If asked what they did for their country during the Great War, many a tabloid hack of the time could have replied, perhaps with some pride, that they lied. Then, as now, propaganda was an important tool in a time of conflict. But some nations used it better than others.
To start with, Britain, France and Germany all attempted to persuade their people that God was on their side. Not only this, but that the enemy were barbarians and should be killed a little more enthusiastically. At the same time, they kept bad news from the home front as long as possible.
Reports from “our own correspondent at the front” were littered with euphemisms designed to obscure the horrors of trench warfare. Retreat became “a rectification of the line”, death was referred to as “wastage”, heavy cannon-fire was “a baptism of fire.” When German atrocities in Belgium gave British and French newspapers the raw material to exaggerate and embellish a continual stream of atrocity stories, the German press fought back in kind.
But efforts to bury bad news often failed. For example, the British military made a major effort to keep the disaster of Gallipoli in 1915 off the front pages, and they would have succeeded, but for the tenacity and ingenuity of a young Australian reporter named Keith Murdoch (father of modern newspaper magnate, Rupert Murdoch). Military censors had blocked correspondents’ reports from that particular front, but the Daily Telegraph’s reporter passed his notes to Murdoch hoping to get them back to Britain. Murdoch did manage to get as far as Marseille with them, but was then betrayed by a rival reporter. He was arressted and forced to hand over all his material. He completed his journey, however, and on arrival in London, informed Lloyd George, the then Minister of Munitions. Lloyd George saw a political opportunity and passed Murdoch’s letter to Prime Minister Asquith. It was used in the parliamentary debate on the Dardanelles fiasco which resulted in Sir Ian Hamilton, Commander of the British Expeditionary Force to Turkey, being dismissed from his post. Which was one of the things Lloyd George had wanted.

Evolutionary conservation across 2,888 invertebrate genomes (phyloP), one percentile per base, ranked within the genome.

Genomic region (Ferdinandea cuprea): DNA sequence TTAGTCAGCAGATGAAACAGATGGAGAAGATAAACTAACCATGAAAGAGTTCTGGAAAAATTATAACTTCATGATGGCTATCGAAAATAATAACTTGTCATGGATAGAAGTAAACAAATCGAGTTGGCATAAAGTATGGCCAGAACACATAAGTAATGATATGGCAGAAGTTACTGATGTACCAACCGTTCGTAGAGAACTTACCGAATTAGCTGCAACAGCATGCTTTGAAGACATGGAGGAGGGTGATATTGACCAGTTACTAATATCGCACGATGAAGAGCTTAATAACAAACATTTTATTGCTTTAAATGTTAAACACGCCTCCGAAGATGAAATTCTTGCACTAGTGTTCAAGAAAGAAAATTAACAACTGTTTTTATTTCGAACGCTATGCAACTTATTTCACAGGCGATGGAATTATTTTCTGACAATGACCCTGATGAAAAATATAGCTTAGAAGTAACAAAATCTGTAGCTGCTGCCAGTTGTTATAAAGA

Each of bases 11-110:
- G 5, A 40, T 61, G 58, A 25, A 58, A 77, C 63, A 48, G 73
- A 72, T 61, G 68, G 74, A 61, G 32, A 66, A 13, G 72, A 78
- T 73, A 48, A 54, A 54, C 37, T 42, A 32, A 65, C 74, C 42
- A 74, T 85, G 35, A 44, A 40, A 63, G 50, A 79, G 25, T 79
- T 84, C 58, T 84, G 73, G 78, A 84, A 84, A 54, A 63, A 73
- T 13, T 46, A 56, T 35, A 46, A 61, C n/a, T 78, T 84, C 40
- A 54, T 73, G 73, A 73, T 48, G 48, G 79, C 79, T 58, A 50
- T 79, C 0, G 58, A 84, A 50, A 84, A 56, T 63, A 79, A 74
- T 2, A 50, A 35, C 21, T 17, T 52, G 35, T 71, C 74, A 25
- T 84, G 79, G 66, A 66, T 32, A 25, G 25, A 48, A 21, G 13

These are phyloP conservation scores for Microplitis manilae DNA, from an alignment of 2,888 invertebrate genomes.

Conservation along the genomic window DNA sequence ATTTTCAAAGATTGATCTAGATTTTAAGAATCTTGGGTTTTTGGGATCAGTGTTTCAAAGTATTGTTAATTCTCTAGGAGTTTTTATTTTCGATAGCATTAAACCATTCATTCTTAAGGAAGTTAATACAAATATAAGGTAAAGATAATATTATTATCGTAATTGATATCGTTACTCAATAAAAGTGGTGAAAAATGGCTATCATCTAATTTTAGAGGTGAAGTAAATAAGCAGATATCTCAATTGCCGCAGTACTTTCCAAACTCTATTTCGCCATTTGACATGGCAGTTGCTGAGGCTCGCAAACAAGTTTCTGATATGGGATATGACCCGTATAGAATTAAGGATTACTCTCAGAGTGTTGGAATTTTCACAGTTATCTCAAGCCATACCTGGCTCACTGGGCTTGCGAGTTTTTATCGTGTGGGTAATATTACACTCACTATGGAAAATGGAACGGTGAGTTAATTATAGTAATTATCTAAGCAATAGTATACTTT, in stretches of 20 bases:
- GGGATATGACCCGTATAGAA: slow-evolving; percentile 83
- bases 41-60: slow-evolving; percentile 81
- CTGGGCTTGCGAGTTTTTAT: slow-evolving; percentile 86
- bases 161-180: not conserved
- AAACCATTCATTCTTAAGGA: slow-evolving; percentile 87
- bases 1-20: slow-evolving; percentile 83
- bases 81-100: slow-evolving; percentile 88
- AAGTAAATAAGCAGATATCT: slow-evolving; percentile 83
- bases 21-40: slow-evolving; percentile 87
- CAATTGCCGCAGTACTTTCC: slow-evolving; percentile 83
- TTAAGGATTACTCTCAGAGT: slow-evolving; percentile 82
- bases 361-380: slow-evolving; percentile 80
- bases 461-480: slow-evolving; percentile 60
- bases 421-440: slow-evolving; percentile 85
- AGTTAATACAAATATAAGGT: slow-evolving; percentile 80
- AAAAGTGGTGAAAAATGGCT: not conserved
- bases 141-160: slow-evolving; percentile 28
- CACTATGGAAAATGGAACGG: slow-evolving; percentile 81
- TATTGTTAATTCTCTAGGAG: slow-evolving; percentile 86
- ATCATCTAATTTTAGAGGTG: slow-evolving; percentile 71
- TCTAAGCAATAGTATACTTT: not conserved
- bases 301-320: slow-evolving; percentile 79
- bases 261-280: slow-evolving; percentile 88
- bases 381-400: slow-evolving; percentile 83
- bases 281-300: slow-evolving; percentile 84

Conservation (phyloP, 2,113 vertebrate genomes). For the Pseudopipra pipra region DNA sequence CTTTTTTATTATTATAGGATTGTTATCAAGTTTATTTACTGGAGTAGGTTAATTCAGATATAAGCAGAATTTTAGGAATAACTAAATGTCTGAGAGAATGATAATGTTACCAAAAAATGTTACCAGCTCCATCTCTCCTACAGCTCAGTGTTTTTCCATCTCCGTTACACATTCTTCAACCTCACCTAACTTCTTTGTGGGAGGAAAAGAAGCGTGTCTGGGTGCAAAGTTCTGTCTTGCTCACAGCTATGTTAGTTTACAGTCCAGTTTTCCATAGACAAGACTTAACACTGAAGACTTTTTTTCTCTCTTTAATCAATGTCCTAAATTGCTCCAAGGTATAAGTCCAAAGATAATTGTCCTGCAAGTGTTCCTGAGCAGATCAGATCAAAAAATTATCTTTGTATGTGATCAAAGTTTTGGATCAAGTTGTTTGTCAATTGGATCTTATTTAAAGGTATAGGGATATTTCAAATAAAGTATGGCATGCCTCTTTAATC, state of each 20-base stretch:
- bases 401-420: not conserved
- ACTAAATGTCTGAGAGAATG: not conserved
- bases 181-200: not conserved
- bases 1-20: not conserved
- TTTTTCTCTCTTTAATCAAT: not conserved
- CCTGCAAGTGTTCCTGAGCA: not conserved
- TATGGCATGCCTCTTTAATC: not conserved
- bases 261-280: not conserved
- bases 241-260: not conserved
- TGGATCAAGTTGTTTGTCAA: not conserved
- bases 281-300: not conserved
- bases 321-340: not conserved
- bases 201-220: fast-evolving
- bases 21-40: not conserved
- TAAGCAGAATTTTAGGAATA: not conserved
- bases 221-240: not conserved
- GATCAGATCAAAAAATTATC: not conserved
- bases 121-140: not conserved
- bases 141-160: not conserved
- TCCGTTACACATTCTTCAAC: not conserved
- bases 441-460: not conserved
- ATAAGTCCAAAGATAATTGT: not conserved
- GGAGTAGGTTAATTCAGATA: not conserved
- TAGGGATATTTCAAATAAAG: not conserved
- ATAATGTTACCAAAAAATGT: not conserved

German propaganda was far less effective than the British variety, far too dour and heavy-handed, with too many Rhine-maidens and pious looking Baltic knights clothed in heavy grey armour. It was a stark contrast of imagery to that of British war-time poster art, of nurses in crisp uniforms and starched blouses painted in pastoral colours. Nor could Hindenburg compete with the dramatic statues and stylised postcards that encouraged the soldiers of France.
A further reason for the failure of German propaganda to connect with the people was that the civilian press was distrusted by both the Kaiser and the military, who kept them at arms length. In Britain, the government saw the sense of cooperation; fundamentally, they believed in a free press. Above all, they rewarded the proprietors of major newspapers with high office and honours. Lord Beaverbrook was one such example.
Terry Jones taught History to adult students taking Foundation courses at a College of Higher Education prior to their entry into full-time degree courses at Warwick and Coventry Universities. Since taking early retirement, he has travelled widely in Eastern Europe, pursuing a life-long interest in 19th and early 20th century European history. He has been a GCSE and "A" level tutor with OOL since 1996.